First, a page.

misc.seament

 


Introduction


The use of electrodeposited calcareous deposits (solidified calcium carbonate and magnesium hydroxide) for
the corrosion protection of metals immersed in sea water has been researched for over a half century. In 1974
Wolf H. Hilbertz professor of architecture first researched using thick electrodeposited calcareous deposits as
a marine construction material. This sea water derived electroaccreted construction material is commonly
referred to as "seament" or "seacrete."

Since that time a number of futurist visionaries such as Wolf Hilbertz,  Eugene Tsui and Marshall Savage have
proposed  the construction of artificial island ocean cities using electroaccreted seament as the primary
structural material.

Wolf Hilbertz published his work on the electroaccretion of minerals from sea water in technical journals
starting  in 1976.  Marshall Savage's book The Millennial Project (TMP) published in 1992, contained a
description of a futuristic city at sea which expanded in detail upon Hilbertz's original ideas about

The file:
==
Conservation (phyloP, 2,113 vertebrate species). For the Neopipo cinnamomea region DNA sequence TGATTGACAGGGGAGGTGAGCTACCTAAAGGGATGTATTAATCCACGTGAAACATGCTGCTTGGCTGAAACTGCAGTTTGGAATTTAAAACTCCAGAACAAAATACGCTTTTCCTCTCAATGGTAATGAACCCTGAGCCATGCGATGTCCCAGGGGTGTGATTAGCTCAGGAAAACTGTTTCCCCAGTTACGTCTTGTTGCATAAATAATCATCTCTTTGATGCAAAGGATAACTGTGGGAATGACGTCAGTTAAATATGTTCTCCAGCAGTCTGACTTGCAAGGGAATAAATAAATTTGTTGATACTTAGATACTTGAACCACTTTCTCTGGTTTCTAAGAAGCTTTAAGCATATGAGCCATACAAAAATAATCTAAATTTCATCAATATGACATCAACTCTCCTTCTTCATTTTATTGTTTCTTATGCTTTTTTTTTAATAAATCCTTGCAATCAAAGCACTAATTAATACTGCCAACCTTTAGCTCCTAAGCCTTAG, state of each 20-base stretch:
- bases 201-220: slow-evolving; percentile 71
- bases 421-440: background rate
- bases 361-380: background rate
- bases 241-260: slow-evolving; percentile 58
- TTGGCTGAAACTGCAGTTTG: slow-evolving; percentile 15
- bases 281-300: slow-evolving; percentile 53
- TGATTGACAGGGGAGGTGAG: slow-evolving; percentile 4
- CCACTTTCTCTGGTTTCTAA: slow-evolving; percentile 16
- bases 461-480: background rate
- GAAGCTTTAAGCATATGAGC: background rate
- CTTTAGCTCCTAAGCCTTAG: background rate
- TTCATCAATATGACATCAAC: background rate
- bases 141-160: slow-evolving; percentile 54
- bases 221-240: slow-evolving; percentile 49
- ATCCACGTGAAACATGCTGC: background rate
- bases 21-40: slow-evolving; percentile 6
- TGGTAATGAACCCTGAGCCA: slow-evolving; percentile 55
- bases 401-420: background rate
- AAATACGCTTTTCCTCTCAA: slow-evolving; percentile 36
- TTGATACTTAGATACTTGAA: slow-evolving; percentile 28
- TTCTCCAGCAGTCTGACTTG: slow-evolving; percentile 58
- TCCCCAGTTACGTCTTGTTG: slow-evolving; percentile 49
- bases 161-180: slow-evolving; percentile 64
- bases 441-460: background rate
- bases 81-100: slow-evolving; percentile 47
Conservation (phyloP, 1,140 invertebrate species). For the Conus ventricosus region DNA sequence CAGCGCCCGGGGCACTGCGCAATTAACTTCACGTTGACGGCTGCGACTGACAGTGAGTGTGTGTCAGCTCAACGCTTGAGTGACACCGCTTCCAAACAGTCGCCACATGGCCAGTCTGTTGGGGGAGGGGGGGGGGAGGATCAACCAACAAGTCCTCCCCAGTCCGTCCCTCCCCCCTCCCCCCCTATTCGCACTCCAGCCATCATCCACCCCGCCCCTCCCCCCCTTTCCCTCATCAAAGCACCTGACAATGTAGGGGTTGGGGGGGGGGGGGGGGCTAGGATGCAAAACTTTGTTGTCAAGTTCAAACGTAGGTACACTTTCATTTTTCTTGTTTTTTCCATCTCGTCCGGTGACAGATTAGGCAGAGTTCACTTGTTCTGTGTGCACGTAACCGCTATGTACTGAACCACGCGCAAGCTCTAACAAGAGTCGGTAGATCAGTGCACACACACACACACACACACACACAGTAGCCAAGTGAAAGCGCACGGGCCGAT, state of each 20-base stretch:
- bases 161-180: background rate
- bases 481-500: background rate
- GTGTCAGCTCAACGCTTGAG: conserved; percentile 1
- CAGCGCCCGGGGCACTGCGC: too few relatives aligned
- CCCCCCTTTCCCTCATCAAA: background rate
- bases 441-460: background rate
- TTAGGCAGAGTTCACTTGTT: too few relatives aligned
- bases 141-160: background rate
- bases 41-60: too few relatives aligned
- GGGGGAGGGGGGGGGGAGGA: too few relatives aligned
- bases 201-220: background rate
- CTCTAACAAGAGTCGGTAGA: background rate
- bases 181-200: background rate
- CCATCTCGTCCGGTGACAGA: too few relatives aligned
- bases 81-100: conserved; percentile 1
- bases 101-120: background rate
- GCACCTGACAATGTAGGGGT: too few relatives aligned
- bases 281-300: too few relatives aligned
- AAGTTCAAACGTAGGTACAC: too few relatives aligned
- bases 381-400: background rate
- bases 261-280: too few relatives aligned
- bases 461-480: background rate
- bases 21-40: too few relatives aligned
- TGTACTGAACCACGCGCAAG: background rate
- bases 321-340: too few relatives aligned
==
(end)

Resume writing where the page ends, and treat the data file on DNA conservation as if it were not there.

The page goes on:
electroaccreted ocean cities powered by ocean thermal energy conversion.  In addition to obtaining seament
from the ocean using electroaccretion, Marshall Savage proposed constructing the metal accretion framework
from magnesium extracted from sea water. The now easy availability of summaries of Professor Hilbertz's
scientific work via Internet patent archives, along with the publication of Marshall Savage's popular literature
book has created a new interest in exploring the possibilities of this technology.

This webpage is a summary of some of the information I have accumulated about the use of electroaccretion
to create structural material, some analysis of the physics behind the process, and a summary of my personal
experiments in this field.
 
 


Literature Search and Summaries









Journal Article Summaries

Patent Summaries

Physics of Seament Electroaccretion

Anodes and Cathodes

Industrial Anodes

Galvanic Series in Sea water

Electroaccretion Energy Requirement in TMP

Analysis of Seament Electroaccretion Energy

Electrical Power Sources

References
 
 


The Design of Seament Research Protocols
A summary of some issues and problems









Test Protocols for an Initial Study of Electroaccretion

Recipes for Synthetic Sea Water

Water Tank pH and Chemical Stability Issues

Experiments in Tanks vs. Experiments in Ocean
 
 
 


Personal Experimentation








Purpose

Hardware Results to Date

Eric R. Lee
erlee@stanford.edu